# So I understand where the formula for cos between two vectors comes from. However, if i have a paralelogram of basis vec(a) , vec(b) , and i want to find out the angle between its diagonals starting only from the fact that norm(vec(a))=3 and norm(vec(b))=2 and the angle between them pi/3 , how would i go about it?

So I understand where the formula for cos between two vectors comes from. However, if i have a paralelogram of basis $\stackrel{\to }{a}$,$\stackrel{\to }{b}$ , and i want to find out the angle between its diagonals starting only from the fact that
$‖\stackrel{\to }{a}‖=3$
and
$‖\stackrel{\to }{b}‖=2$
and the angle between them pi/3 , how would i go about it?
I know the diagonals are $\stackrel{\to }{a}-\stackrel{\to }{b}$ and $\stackrel{\to }{a}+\stackrel{\to }{b}$ respectively, but im not sure how I shoul apply the formula for sum and difference of vectors.
You can still ask an expert for help

• Questions are typically answered in as fast as 30 minutes

Solve your problem for the price of one coffee

• Math expert for every subject
• Pay only if we can solve it

Kenley Rasmussen
$\stackrel{\to }{a}=||a||dir\left(a\right)=\left(||a||\mathrm{cos}\theta ,||a||\mathrm{sin}\theta \right)=\left(3\mathrm{cos}\theta ,3\mathrm{sin}\theta \right)$
$\stackrel{\to }{b}=||b||dir\left(b\right)=\left(||b||\mathrm{cos}\left(\theta +\frac{\pi }{3}\right),||a||\mathrm{sin}\left(\theta +\frac{\pi }{3}\right)\right)=\left(2\mathrm{cos}\left(\theta +\frac{\pi }{3}\right),2\mathrm{sin}\left(\theta +\frac{\pi }{3}\right)\right)$
Now, you are looking for $\alpha =\mathrm{arccos}\frac{\left(\stackrel{\to }{a}+\stackrel{\to }{b}\right)\cdot \left(\stackrel{\to }{a}-\stackrel{\to }{b}\right)}{||\stackrel{\to }{a}+\stackrel{\to }{b}||||\stackrel{\to }{a}-\stackrel{\to }{b}||}$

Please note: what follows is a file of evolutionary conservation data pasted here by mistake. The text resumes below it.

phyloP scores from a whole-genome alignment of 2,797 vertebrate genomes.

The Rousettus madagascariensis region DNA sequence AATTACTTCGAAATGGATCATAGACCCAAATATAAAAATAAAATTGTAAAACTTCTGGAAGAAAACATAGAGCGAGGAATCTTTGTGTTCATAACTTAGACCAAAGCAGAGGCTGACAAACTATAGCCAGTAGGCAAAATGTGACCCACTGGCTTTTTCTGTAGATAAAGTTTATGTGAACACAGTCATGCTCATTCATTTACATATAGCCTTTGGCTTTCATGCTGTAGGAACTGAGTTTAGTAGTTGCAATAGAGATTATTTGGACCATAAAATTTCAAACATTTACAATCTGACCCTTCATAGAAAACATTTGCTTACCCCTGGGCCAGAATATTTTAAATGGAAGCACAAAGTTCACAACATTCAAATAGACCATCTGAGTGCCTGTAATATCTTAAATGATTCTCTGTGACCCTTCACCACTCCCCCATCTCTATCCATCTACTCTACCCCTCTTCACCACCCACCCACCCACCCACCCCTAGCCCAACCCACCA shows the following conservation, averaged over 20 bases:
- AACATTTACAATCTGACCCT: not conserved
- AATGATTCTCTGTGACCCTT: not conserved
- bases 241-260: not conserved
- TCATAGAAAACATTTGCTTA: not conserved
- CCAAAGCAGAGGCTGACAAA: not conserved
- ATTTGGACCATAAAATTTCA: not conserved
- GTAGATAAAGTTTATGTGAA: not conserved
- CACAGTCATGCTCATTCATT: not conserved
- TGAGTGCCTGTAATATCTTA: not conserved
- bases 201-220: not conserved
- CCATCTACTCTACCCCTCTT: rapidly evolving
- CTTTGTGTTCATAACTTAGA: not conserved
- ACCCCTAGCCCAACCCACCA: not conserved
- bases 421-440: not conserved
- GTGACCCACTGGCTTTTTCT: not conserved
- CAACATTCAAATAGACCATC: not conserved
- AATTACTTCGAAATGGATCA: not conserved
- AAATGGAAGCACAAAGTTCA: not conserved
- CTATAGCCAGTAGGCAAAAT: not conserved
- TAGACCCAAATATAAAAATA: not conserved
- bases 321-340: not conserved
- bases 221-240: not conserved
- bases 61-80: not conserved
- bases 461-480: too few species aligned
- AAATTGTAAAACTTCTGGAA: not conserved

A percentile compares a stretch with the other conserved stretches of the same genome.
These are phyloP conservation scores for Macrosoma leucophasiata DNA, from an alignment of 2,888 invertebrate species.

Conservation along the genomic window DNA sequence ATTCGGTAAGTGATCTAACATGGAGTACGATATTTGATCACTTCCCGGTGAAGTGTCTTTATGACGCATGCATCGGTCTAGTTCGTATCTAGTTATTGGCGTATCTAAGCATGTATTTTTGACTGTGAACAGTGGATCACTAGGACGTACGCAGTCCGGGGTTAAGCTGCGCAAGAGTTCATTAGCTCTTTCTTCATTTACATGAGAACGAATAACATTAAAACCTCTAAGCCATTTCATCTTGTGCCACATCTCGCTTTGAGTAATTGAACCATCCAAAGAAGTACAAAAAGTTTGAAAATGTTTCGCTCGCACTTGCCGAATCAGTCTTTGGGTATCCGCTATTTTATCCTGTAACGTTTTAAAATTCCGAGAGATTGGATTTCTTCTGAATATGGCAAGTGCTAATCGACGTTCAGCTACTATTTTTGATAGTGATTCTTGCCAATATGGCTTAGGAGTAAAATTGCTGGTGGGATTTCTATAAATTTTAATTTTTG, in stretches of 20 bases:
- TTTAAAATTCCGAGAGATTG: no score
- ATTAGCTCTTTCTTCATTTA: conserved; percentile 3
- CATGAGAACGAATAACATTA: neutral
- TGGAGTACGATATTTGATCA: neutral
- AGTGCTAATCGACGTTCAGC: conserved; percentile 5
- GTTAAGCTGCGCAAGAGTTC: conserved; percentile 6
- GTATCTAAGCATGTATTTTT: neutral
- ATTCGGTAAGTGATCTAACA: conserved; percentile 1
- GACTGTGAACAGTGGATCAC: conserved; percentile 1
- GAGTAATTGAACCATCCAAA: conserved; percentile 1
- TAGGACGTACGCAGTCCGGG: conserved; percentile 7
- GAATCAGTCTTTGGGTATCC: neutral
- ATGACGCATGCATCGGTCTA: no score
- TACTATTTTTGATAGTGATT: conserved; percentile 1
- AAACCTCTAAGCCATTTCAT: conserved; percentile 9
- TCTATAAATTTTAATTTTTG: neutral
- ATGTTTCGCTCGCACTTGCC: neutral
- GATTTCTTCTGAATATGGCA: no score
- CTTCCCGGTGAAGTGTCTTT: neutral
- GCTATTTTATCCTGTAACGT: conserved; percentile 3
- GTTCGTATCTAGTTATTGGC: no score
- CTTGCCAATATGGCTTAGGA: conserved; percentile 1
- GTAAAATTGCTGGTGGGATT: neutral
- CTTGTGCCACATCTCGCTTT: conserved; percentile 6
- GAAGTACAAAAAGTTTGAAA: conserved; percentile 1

You can easily calculate the parts, indeed
$\left(\stackrel{\to }{a}+\stackrel{\to }{b}\right)\cdot \left(\stackrel{\to }{a}-\stackrel{\to }{b}\right)={\stackrel{\to }{a}}^{2}-{\stackrel{\to }{b}}^{2}=9-4=5$
Besides,
$||\stackrel{\to }{a}-\stackrel{\to }{b}||=\sqrt{\left(3\mathrm{cos}\theta -2\mathrm{cos}\left(\theta +\frac{\pi }{3}\right){\right)}^{2}+\left(3\mathrm{sin}\theta -2\mathrm{sin}\left(\theta +\frac{\pi }{3}\right){\right)}^{2}}=\sqrt{9+4-12\left(\mathrm{cos}\theta \mathrm{cos}\left(\theta +\frac{\pi }{3}\right)+\mathrm{sin}\theta \mathrm{sin}\left(\theta +\frac{\pi }{3}\right)\right)}=\sqrt{7}$
$||\stackrel{\to }{a}+\stackrel{\to }{b}||=\sqrt{\left(3\mathrm{cos}\theta +2\mathrm{cos}\left(\theta +\frac{\pi }{3}\right){\right)}^{2}+\left(3\mathrm{sin}\theta +2\mathrm{sin}\left(\theta +\frac{\pi }{3}\right){\right)}^{2}}=\sqrt{9+4+12\left(\mathrm{cos}\theta \mathrm{cos}\left(\theta +\frac{\pi }{3}\right)+\mathrm{sin}\theta \mathrm{sin}\left(\theta +\frac{\pi }{3}\right)\right)}=\sqrt{19}$
Here, I've used the fact that
$\mathrm{cos}\theta \mathrm{cos}\left(\theta +\frac{\pi }{3}\right)+\mathrm{sin}\theta \mathrm{sin}\left(\theta +\frac{\pi }{3}\right)=\frac{1}{2}$
Therefore, $\alpha =\mathrm{arccos}\frac{5}{\sqrt{133}}.$
###### Did you like this example?
Kamila Frye
You have
$\begin{array}{rl}{‖\stackrel{\to }{a}-\stackrel{\to }{b}‖}^{2}& ={‖\stackrel{\to }{a}‖}^{2}-2⟨\stackrel{\to }{a},\stackrel{\to }{b}⟩+{‖\stackrel{\to }{b}‖}^{2}\\ & =9-\overline{)2}×3×2×\overline{)\mathrm{cos}\left(\frac{\pi }{3}\right)}+4\\ & =7.\end{array}$
Can you deal with $‖\stackrel{\to }{a}+\stackrel{\to }{b}‖$ now?